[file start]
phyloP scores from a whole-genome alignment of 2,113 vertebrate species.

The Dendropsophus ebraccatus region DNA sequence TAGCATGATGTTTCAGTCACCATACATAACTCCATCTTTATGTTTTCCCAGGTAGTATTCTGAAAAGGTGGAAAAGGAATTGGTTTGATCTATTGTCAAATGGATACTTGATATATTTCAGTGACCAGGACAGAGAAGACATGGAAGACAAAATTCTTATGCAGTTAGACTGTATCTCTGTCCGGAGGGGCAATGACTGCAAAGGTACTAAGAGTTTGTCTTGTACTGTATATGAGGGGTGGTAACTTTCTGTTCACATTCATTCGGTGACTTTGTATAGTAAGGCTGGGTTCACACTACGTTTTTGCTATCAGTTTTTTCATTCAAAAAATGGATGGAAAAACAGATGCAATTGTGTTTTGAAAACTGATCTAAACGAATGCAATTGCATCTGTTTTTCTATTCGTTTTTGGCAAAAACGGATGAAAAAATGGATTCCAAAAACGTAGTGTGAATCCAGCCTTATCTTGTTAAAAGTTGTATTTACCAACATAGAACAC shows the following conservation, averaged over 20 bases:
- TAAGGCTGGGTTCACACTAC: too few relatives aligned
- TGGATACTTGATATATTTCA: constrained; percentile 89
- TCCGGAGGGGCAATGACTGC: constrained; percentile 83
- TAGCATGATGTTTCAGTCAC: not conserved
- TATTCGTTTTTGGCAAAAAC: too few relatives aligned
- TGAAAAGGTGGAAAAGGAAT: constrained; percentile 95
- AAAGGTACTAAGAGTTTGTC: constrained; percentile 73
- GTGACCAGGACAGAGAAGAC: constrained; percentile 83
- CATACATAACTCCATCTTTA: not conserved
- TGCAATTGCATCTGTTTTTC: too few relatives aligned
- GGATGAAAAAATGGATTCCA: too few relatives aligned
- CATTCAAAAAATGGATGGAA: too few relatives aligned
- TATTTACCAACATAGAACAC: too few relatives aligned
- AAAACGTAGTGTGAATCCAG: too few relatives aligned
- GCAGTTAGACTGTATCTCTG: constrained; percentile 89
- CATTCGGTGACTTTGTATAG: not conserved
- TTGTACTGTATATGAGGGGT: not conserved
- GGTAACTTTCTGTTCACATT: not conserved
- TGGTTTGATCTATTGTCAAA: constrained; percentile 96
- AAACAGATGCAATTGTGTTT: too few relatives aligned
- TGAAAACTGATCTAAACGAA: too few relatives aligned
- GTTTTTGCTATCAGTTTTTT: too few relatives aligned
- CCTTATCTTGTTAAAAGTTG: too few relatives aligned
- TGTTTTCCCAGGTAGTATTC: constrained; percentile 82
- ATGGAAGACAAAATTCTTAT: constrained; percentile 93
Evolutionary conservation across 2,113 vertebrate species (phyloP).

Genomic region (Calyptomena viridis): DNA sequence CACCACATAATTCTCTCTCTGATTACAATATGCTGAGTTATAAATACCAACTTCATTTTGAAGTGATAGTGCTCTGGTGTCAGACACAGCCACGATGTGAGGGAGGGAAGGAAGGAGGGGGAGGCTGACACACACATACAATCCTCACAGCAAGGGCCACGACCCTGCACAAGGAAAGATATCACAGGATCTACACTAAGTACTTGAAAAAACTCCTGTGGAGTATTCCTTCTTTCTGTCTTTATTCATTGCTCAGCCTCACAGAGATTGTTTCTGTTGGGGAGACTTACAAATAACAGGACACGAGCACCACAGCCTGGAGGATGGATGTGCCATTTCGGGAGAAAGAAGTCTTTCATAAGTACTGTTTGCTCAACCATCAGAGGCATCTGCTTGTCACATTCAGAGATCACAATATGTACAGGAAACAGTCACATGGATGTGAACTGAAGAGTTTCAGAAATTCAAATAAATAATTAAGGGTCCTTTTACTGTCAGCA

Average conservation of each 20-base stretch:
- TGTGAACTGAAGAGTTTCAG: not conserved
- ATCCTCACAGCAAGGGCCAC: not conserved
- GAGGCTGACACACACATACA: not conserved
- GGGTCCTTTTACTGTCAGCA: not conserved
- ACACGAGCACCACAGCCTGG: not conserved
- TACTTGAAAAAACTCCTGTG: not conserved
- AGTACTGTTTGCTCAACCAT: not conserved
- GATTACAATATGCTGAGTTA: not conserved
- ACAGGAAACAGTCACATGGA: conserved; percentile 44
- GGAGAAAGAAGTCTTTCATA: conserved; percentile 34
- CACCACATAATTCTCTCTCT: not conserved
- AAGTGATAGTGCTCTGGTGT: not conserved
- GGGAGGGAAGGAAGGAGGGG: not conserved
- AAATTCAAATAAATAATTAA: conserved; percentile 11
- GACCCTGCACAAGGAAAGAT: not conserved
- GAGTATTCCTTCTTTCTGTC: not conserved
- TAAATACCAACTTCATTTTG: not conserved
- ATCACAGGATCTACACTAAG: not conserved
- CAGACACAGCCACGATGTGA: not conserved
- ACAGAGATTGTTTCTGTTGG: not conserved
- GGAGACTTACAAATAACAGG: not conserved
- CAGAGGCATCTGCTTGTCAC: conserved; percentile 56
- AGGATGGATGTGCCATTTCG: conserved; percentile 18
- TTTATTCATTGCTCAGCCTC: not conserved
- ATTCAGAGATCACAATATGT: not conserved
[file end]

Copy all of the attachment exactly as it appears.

phyloP scores from a whole-genome alignment of 2,113 vertebrate species.

The Dendropsophus ebraccatus region DNA sequence TAGCATGATGTTTCAGTCACCATACATAACTCCATCTTTATGTTTTCCCAGGTAGTATTCTGAAAAGGTGGAAAAGGAATTGGTTTGATCTATTGTCAAATGGATACTTGATATATTTCAGTGACCAGGACAGAGAAGACATGGAAGACAAAATTCTTATGCAGTTAGACTGTATCTCTGTCCGGAGGGGCAATGACTGCAAAGGTACTAAGAGTTTGTCTTGTACTGTATATGAGGGGTGGTAACTTTCTGTTCACATTCATTCGGTGACTTTGTATAGTAAGGCTGGGTTCACACTACGTTTTTGCTATCAGTTTTTTCATTCAAAAAATGGATGGAAAAACAGATGCAATTGTGTTTTGAAAACTGATCTAAACGAATGCAATTGCATCTGTTTTTCTATTCGTTTTTGGCAAAAACGGATGAAAAAATGGATTCCAAAAACGTAGTGTGAATCCAGCCTTATCTTGTTAAAAGTTGTATTTACCAACATAGAACAC shows the following conservation, averaged over 20 bases:
- TAAGGCTGGGTTCACACTAC: too few relatives aligned
- TGGATACTTGATATATTTCA: constrained; percentile 89
- TCCGGAGGGGCAATGACTGC: constrained; percentile 83
- TAGCATGATGTTTCAGTCAC: not conserved
- TATTCGTTTTTGGCAAAAAC: too few relatives aligned
- TGAAAAGGTGGAAAAGGAAT: constrained; percentile 95
- AAAGGTACTAAGAGTTTGTC: constrained; percentile 73
- GTGACCAGGACAGAGAAGAC: constrained; percentile 83
- CATACATAACTCCATCTTTA: not conserved
- TGCAATTGCATCTGTTTTTC: too few relatives aligned
- GGATGAAAAAATGGATTCCA: too few relatives aligned
- CATTCAAAAAATGGATGGAA: too few relatives aligned
- TATTTACCAACATAGAACAC: too few relatives aligned
- AAAACGTAGTGTGAATCCAG: too few relatives aligned
- GCAGTTAGACTGTATCTCTG: constrained; percentile 89
- CATTCGGTGACTTTGTATAG: not conserved
- TTGTACTGTATATGAGGGGT: not conserved
- GGTAACTTTCTGTTCACATT: not conserved
- TGGTTTGATCTATTGTCAAA: constrained; percentile 96
- AAACAGATGCAATTGTGTTT: too few relatives aligned
- TGAAAACTGATCTAAACGAA: too few relatives aligned
- GTTTTTGCTATCAGTTTTTT: too few relatives aligned
- CCTTATCTTGTTAAAAGTTG: too few relatives aligned
- TGTTTTCCCAGGTAGTATTC: constrained; percentile 82
- ATGGAAGACAAAATTCTTAT: constrained; percentile 93
Evolutionary conservation across 2,113 vertebrate species (phyloP).

Genomic region (Calyptomena viridis): DNA sequence CACCACATAATTCTCTCTCTGATTACAATATGCTGAGTTATAAATACCAACTTCATTTTGAAGTGATAGTGCTCTGGTGTCAGACACAGCCACGATGTGAGGGAGGGAAGGAAGGAGGGGGAGGCTGACACACACATACAATCCTCACAGCAAGGGCCACGACCCTGCACAAGGAAAGATATCACAGGATCTACACTAAGTACTTGAAAAAACTCCTGTGGAGTATTCCTTCTTTCTGTCTTTATTCATTGCTCAGCCTCACAGAGATTGTTTCTGTTGGGGAGACTTACAAATAACAGGACACGAGCACCACAGCCTGGAGGATGGATGTGCCATTTCGGGAGAAAGAAGTCTTTCATAAGTACTGTTTGCTCAACCATCAGAGGCATCTGCTTGTCACATTCAGAGATCACAATATGTACAGGAAACAGTCACATGGATGTGAACTGAAGAGTTTCAGAAATTCAAATAAATAATTAAGGGTCCTTTTACTGTCAGCA

Average conservation of each 20-base stretch:
- TGTGAACTGAAGAGTTTCAG: not conserved
- ATCCTCACAGCAAGGGCCAC: not conserved
- GAGGCTGACACACACATACA: not conserved
- GGGTCCTTTTACTGTCAGCA: not conserved
- ACACGAGCACCACAGCCTGG: not conserved
- TACTTGAAAAAACTCCTGTG: not conserved
- AGTACTGTTTGCTCAACCAT: not conserved
- GATTACAATATGCTGAGTTA: not conserved
- ACAGGAAACAGTCACATGGA: conserved; percentile 44
- GGAGAAAGAAGTCTTTCATA: conserved; percentile 34
- CACCACATAATTCTCTCTCT: not conserved
- AAGTGATAGTGCTCTGGTGT: not conserved
- GGGAGGGAAGGAAGGAGGGG: not conserved
- AAATTCAAATAAATAATTAA: conserved; percentile 11
- GACCCTGCACAAGGAAAGAT: not conserved
- GAGTATTCCTTCTTTCTGTC: not conserved
- TAAATACCAACTTCATTTTG: not conserved
- ATCACAGGATCTACACTAAG: not conserved
- CAGACACAGCCACGATGTGA: not conserved
- ACAGAGATTGTTTCTGTTGG: not conserved
- GGAGACTTACAAATAACAGG: not conserved
- CAGAGGCATCTGCTTGTCAC: conserved; percentile 56
- AGGATGGATGTGCCATTTCG: conserved; percentile 18
- TTTATTCATTGCTCAGCCTC: not conserved
- ATTCAGAGATCACAATATGT: not conserved